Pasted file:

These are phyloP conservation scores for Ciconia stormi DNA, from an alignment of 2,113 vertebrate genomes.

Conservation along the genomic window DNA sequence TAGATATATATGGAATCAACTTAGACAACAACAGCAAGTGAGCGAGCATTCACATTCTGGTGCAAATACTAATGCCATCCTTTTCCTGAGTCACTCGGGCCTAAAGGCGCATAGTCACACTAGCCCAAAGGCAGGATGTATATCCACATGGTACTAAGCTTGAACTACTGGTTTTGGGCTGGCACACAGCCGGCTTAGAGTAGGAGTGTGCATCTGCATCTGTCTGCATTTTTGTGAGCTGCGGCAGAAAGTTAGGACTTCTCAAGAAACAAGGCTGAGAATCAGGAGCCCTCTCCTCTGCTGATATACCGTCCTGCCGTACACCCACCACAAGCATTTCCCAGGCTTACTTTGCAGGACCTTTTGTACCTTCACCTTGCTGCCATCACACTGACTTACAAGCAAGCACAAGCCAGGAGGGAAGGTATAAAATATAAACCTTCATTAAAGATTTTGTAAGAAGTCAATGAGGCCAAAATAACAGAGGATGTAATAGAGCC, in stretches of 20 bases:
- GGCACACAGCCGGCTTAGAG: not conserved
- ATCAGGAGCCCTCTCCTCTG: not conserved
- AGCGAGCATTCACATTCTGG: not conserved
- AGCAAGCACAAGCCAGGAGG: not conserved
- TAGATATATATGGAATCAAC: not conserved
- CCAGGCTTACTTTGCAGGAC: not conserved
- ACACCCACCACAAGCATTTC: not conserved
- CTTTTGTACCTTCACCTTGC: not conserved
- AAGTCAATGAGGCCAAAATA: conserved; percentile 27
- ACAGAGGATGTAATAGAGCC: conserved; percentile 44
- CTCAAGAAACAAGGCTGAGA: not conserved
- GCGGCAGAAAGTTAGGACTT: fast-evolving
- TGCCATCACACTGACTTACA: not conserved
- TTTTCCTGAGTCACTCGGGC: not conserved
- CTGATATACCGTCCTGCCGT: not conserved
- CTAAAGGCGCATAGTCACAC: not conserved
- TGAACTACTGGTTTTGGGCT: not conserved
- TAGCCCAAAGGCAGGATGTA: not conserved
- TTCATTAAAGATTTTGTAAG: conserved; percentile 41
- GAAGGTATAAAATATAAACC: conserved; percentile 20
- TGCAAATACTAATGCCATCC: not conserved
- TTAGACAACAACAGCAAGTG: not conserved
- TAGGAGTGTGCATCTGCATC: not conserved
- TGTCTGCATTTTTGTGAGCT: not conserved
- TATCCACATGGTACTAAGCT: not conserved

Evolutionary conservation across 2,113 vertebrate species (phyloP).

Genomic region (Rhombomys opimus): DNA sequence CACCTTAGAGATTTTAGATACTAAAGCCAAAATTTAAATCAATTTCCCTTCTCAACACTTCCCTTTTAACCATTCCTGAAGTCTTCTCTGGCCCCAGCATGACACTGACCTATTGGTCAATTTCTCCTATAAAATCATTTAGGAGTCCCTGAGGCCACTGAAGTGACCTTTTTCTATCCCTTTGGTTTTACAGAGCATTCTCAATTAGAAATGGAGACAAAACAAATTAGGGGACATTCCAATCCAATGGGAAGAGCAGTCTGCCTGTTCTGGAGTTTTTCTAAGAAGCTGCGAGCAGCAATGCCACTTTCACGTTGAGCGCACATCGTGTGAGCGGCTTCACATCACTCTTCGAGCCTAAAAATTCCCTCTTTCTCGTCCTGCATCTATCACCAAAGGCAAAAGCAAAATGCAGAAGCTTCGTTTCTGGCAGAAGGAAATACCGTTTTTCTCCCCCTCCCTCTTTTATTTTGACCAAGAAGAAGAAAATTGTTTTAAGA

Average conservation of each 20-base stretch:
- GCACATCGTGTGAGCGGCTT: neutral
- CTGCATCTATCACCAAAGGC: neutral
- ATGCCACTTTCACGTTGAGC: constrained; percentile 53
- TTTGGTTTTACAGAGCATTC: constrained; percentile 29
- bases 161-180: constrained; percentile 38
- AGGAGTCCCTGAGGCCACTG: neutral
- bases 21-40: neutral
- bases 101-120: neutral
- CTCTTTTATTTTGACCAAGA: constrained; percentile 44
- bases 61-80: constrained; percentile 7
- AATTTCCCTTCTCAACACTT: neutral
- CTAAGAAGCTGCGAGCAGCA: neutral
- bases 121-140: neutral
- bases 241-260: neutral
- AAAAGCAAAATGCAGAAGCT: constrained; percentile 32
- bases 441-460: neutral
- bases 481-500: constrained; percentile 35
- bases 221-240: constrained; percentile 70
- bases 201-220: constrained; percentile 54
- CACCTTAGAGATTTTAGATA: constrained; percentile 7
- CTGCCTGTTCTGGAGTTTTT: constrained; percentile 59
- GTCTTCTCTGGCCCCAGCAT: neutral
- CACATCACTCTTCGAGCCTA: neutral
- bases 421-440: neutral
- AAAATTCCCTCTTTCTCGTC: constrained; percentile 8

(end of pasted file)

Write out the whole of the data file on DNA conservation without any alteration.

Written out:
These are phyloP conservation scores for Ciconia stormi DNA, from an alignment of 2,113 vertebrate genomes.

Conservation along the genomic window DNA sequence TAGATATATATGGAATCAACTTAGACAACAACAGCAAGTGAGCGAGCATTCACATTCTGGTGCAAATACTAATGCCATCCTTTTCCTGAGTCACTCGGGCCTAAAGGCGCATAGTCACACTAGCCCAAAGGCAGGATGTATATCCACATGGTACTAAGCTTGAACTACTGGTTTTGGGCTGGCACACAGCCGGCTTAGAGTAGGAGTGTGCATCTGCATCTGTCTGCATTTTTGTGAGCTGCGGCAGAAAGTTAGGACTTCTCAAGAAACAAGGCTGAGAATCAGGAGCCCTCTCCTCTGCTGATATACCGTCCTGCCGTACACCCACCACAAGCATTTCCCAGGCTTACTTTGCAGGACCTTTTGTACCTTCACCTTGCTGCCATCACACTGACTTACAAGCAAGCACAAGCCAGGAGGGAAGGTATAAAATATAAACCTTCATTAAAGATTTTGTAAGAAGTCAATGAGGCCAAAATAACAGAGGATGTAATAGAGCC, in stretches of 20 bases:
- GGCACACAGCCGGCTTAGAG: not conserved
- ATCAGGAGCCCTCTCCTCTG: not conserved
- AGCGAGCATTCACATTCTGG: not conserved
- AGCAAGCACAAGCCAGGAGG: not conserved
- TAGATATATATGGAATCAAC: not conserved
- CCAGGCTTACTTTGCAGGAC: not conserved
- ACACCCACCACAAGCATTTC: not conserved
- CTTTTGTACCTTCACCTTGC: not conserved
- AAGTCAATGAGGCCAAAATA: conserved; percentile 27
- ACAGAGGATGTAATAGAGCC: conserved; percentile 44
- CTCAAGAAACAAGGCTGAGA: not conserved
- GCGGCAGAAAGTTAGGACTT: fast-evolving
- TGCCATCACACTGACTTACA: not conserved
- TTTTCCTGAGTCACTCGGGC: not conserved
- CTGATATACCGTCCTGCCGT: not conserved
- CTAAAGGCGCATAGTCACAC: not conserved
- TGAACTACTGGTTTTGGGCT: not conserved
- TAGCCCAAAGGCAGGATGTA: not conserved
- TTCATTAAAGATTTTGTAAG: conserved; percentile 41
- GAAGGTATAAAATATAAACC: conserved; percentile 20
- TGCAAATACTAATGCCATCC: not conserved
- TTAGACAACAACAGCAAGTG: not conserved
- TAGGAGTGTGCATCTGCATC: not conserved
- TGTCTGCATTTTTGTGAGCT: not conserved
- TATCCACATGGTACTAAGCT: not conserved

Evolutionary conservation across 2,113 vertebrate species (phyloP).

Genomic region (Rhombomys opimus): DNA sequence CACCTTAGAGATTTTAGATACTAAAGCCAAAATTTAAATCAATTTCCCTTCTCAACACTTCCCTTTTAACCATTCCTGAAGTCTTCTCTGGCCCCAGCATGACACTGACCTATTGGTCAATTTCTCCTATAAAATCATTTAGGAGTCCCTGAGGCCACTGAAGTGACCTTTTTCTATCCCTTTGGTTTTACAGAGCATTCTCAATTAGAAATGGAGACAAAACAAATTAGGGGACATTCCAATCCAATGGGAAGAGCAGTCTGCCTGTTCTGGAGTTTTTCTAAGAAGCTGCGAGCAGCAATGCCACTTTCACGTTGAGCGCACATCGTGTGAGCGGCTTCACATCACTCTTCGAGCCTAAAAATTCCCTCTTTCTCGTCCTGCATCTATCACCAAAGGCAAAAGCAAAATGCAGAAGCTTCGTTTCTGGCAGAAGGAAATACCGTTTTTCTCCCCCTCCCTCTTTTATTTTGACCAAGAAGAAGAAAATTGTTTTAAGA

Average conservation of each 20-base stretch:
- GCACATCGTGTGAGCGGCTT: neutral
- CTGCATCTATCACCAAAGGC: neutral
- ATGCCACTTTCACGTTGAGC: constrained; percentile 53
- TTTGGTTTTACAGAGCATTC: constrained; percentile 29
- bases 161-180: constrained; percentile 38
- AGGAGTCCCTGAGGCCACTG: neutral
- bases 21-40: neutral
- bases 101-120: neutral
- CTCTTTTATTTTGACCAAGA: constrained; percentile 44
- bases 61-80: constrained; percentile 7
- AATTTCCCTTCTCAACACTT: neutral
- CTAAGAAGCTGCGAGCAGCA: neutral
- bases 121-140: neutral
- bases 241-260: neutral
- AAAAGCAAAATGCAGAAGCT: constrained; percentile 32
- bases 441-460: neutral
- bases 481-500: constrained; percentile 35
- bases 221-240: constrained; percentile 70
- bases 201-220: constrained; percentile 54
- CACCTTAGAGATTTTAGATA: constrained; percentile 7
- CTGCCTGTTCTGGAGTTTTT: constrained; percentile 59
- GTCTTCTCTGGCCCCAGCAT: neutral
- CACATCACTCTTCGAGCCTA: neutral
- bases 421-440: neutral
- AAAATTCCCTCTTTCTCGTC: constrained; percentile 8